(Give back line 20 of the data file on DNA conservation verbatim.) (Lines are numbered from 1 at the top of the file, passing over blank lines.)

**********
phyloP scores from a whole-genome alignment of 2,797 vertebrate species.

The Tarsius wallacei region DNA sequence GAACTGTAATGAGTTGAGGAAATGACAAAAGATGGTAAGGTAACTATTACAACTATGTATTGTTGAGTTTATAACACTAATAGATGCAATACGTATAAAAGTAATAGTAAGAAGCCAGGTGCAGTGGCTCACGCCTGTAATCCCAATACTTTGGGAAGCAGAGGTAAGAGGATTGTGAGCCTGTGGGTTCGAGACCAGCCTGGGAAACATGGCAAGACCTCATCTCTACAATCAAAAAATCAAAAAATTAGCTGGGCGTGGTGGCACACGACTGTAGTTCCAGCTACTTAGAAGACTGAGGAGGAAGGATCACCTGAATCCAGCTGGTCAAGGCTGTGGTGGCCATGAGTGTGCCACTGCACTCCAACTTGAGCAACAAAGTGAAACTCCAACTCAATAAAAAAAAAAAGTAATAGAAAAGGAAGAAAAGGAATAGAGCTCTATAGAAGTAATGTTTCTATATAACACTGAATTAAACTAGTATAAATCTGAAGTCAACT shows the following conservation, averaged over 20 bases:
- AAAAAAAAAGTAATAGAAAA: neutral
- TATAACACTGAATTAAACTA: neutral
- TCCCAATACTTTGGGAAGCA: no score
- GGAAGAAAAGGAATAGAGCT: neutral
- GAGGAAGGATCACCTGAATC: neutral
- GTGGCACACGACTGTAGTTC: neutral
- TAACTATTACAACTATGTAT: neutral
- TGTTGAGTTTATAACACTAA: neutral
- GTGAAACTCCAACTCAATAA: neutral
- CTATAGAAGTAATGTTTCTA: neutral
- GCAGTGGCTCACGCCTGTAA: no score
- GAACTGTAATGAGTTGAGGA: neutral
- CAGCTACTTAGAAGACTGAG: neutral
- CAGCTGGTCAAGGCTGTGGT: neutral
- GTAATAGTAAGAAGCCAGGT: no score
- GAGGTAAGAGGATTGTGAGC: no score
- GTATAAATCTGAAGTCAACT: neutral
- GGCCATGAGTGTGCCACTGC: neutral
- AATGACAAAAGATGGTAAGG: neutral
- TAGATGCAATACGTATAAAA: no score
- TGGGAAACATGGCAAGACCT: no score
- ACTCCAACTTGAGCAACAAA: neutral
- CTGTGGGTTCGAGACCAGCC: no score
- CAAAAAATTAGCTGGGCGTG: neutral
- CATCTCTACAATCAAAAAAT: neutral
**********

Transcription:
- GGCCATGAGTGTGCCACTGC: neutral